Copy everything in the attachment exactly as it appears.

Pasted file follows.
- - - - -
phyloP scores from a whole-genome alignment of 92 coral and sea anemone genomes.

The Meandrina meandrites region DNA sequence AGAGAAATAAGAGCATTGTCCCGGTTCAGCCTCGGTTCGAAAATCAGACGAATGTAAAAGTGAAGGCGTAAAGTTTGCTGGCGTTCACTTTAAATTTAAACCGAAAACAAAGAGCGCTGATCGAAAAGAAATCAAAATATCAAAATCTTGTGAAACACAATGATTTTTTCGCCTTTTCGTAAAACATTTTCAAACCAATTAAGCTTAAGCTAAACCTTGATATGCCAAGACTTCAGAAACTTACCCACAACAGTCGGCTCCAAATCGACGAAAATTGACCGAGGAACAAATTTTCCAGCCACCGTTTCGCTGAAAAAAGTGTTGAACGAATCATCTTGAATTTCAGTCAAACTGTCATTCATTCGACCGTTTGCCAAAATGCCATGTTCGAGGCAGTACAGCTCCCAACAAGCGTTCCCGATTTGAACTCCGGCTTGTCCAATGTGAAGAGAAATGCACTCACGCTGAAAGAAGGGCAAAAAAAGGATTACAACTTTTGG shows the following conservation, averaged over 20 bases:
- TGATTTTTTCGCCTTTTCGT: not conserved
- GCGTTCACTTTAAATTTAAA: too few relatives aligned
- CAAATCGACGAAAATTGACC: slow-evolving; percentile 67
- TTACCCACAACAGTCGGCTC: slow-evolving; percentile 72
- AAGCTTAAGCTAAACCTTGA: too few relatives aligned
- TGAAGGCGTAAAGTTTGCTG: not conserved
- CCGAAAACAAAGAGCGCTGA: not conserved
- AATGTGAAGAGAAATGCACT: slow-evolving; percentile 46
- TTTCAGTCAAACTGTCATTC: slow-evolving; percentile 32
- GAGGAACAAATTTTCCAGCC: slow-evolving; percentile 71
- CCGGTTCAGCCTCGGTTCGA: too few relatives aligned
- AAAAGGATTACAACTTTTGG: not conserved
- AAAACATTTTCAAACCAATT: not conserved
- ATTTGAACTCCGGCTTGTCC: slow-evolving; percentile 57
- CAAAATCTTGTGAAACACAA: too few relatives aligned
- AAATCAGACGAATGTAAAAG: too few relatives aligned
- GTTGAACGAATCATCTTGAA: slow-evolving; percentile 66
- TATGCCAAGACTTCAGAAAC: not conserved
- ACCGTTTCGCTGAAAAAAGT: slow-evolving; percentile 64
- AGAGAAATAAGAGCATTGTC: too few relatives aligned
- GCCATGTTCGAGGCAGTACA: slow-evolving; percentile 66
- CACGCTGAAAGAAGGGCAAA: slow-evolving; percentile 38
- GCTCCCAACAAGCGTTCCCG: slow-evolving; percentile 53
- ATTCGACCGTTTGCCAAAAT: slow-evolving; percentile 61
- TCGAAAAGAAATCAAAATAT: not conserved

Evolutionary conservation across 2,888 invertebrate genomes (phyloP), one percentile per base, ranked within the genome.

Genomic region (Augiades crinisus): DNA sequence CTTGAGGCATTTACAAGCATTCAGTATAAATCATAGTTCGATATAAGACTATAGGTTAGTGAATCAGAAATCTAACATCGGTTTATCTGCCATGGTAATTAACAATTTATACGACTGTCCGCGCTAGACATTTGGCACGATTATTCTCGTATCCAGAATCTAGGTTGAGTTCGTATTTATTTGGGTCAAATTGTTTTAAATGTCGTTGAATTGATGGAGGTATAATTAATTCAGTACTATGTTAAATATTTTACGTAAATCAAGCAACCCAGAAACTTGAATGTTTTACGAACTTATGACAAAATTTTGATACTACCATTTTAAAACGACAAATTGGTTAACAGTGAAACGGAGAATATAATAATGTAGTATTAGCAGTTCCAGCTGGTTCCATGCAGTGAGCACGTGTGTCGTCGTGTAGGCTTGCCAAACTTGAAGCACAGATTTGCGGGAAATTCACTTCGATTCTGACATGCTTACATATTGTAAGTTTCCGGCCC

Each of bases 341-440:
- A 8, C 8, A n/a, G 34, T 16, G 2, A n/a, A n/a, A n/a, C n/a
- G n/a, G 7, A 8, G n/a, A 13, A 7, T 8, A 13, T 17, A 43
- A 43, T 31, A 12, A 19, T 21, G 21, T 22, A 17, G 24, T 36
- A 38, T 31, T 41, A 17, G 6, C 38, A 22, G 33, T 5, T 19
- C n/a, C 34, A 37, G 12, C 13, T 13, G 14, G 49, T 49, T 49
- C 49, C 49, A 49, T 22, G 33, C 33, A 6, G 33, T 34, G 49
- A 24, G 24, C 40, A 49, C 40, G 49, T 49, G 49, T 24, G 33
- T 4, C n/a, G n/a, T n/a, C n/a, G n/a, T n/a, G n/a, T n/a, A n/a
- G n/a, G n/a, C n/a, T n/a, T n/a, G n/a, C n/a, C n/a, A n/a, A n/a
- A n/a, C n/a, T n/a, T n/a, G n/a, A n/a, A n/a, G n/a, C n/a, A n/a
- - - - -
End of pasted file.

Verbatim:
phyloP scores from a whole-genome alignment of 92 coral and sea anemone genomes.

The Meandrina meandrites region DNA sequence AGAGAAATAAGAGCATTGTCCCGGTTCAGCCTCGGTTCGAAAATCAGACGAATGTAAAAGTGAAGGCGTAAAGTTTGCTGGCGTTCACTTTAAATTTAAACCGAAAACAAAGAGCGCTGATCGAAAAGAAATCAAAATATCAAAATCTTGTGAAACACAATGATTTTTTCGCCTTTTCGTAAAACATTTTCAAACCAATTAAGCTTAAGCTAAACCTTGATATGCCAAGACTTCAGAAACTTACCCACAACAGTCGGCTCCAAATCGACGAAAATTGACCGAGGAACAAATTTTCCAGCCACCGTTTCGCTGAAAAAAGTGTTGAACGAATCATCTTGAATTTCAGTCAAACTGTCATTCATTCGACCGTTTGCCAAAATGCCATGTTCGAGGCAGTACAGCTCCCAACAAGCGTTCCCGATTTGAACTCCGGCTTGTCCAATGTGAAGAGAAATGCACTCACGCTGAAAGAAGGGCAAAAAAAGGATTACAACTTTTGG shows the following conservation, averaged over 20 bases:
- TGATTTTTTCGCCTTTTCGT: not conserved
- GCGTTCACTTTAAATTTAAA: too few relatives aligned
- CAAATCGACGAAAATTGACC: slow-evolving; percentile 67
- TTACCCACAACAGTCGGCTC: slow-evolving; percentile 72
- AAGCTTAAGCTAAACCTTGA: too few relatives aligned
- TGAAGGCGTAAAGTTTGCTG: not conserved
- CCGAAAACAAAGAGCGCTGA: not conserved
- AATGTGAAGAGAAATGCACT: slow-evolving; percentile 46
- TTTCAGTCAAACTGTCATTC: slow-evolving; percentile 32
- GAGGAACAAATTTTCCAGCC: slow-evolving; percentile 71
- CCGGTTCAGCCTCGGTTCGA: too few relatives aligned
- AAAAGGATTACAACTTTTGG: not conserved
- AAAACATTTTCAAACCAATT: not conserved
- ATTTGAACTCCGGCTTGTCC: slow-evolving; percentile 57
- CAAAATCTTGTGAAACACAA: too few relatives aligned
- AAATCAGACGAATGTAAAAG: too few relatives aligned
- GTTGAACGAATCATCTTGAA: slow-evolving; percentile 66
- TATGCCAAGACTTCAGAAAC: not conserved
- ACCGTTTCGCTGAAAAAAGT: slow-evolving; percentile 64
- AGAGAAATAAGAGCATTGTC: too few relatives aligned
- GCCATGTTCGAGGCAGTACA: slow-evolving; percentile 66
- CACGCTGAAAGAAGGGCAAA: slow-evolving; percentile 38
- GCTCCCAACAAGCGTTCCCG: slow-evolving; percentile 53
- ATTCGACCGTTTGCCAAAAT: slow-evolving; percentile 61
- TCGAAAAGAAATCAAAATAT: not conserved

Evolutionary conservation across 2,888 invertebrate genomes (phyloP), one percentile per base, ranked within the genome.

Genomic region (Augiades crinisus): DNA sequence CTTGAGGCATTTACAAGCATTCAGTATAAATCATAGTTCGATATAAGACTATAGGTTAGTGAATCAGAAATCTAACATCGGTTTATCTGCCATGGTAATTAACAATTTATACGACTGTCCGCGCTAGACATTTGGCACGATTATTCTCGTATCCAGAATCTAGGTTGAGTTCGTATTTATTTGGGTCAAATTGTTTTAAATGTCGTTGAATTGATGGAGGTATAATTAATTCAGTACTATGTTAAATATTTTACGTAAATCAAGCAACCCAGAAACTTGAATGTTTTACGAACTTATGACAAAATTTTGATACTACCATTTTAAAACGACAAATTGGTTAACAGTGAAACGGAGAATATAATAATGTAGTATTAGCAGTTCCAGCTGGTTCCATGCAGTGAGCACGTGTGTCGTCGTGTAGGCTTGCCAAACTTGAAGCACAGATTTGCGGGAAATTCACTTCGATTCTGACATGCTTACATATTGTAAGTTTCCGGCCC

Each of bases 341-440:
- A 8, C 8, A n/a, G 34, T 16, G 2, A n/a, A n/a, A n/a, C n/a
- G n/a, G 7, A 8, G n/a, A 13, A 7, T 8, A 13, T 17, A 43
- A 43, T 31, A 12, A 19, T 21, G 21, T 22, A 17, G 24, T 36
- A 38, T 31, T 41, A 17, G 6, C 38, A 22, G 33, T 5, T 19
- C n/a, C 34, A 37, G 12, C 13, T 13, G 14, G 49, T 49, T 49
- C 49, C 49, A 49, T 22, G 33, C 33, A 6, G 33, T 34, G 49
- A 24, G 24, C 40, A 49, C 40, G 49, T 49, G 49, T 24, G 33
- T 4, C n/a, G n/a, T n/a, C n/a, G n/a, T n/a, G n/a, T n/a, A n/a
- G n/a, G n/a, C n/a, T n/a, T n/a, G n/a, C n/a, C n/a, A n/a, A n/a
- A n/a, C n/a, T n/a, T n/a, G n/a, A n/a, A n/a, G n/a, C n/a, A n/a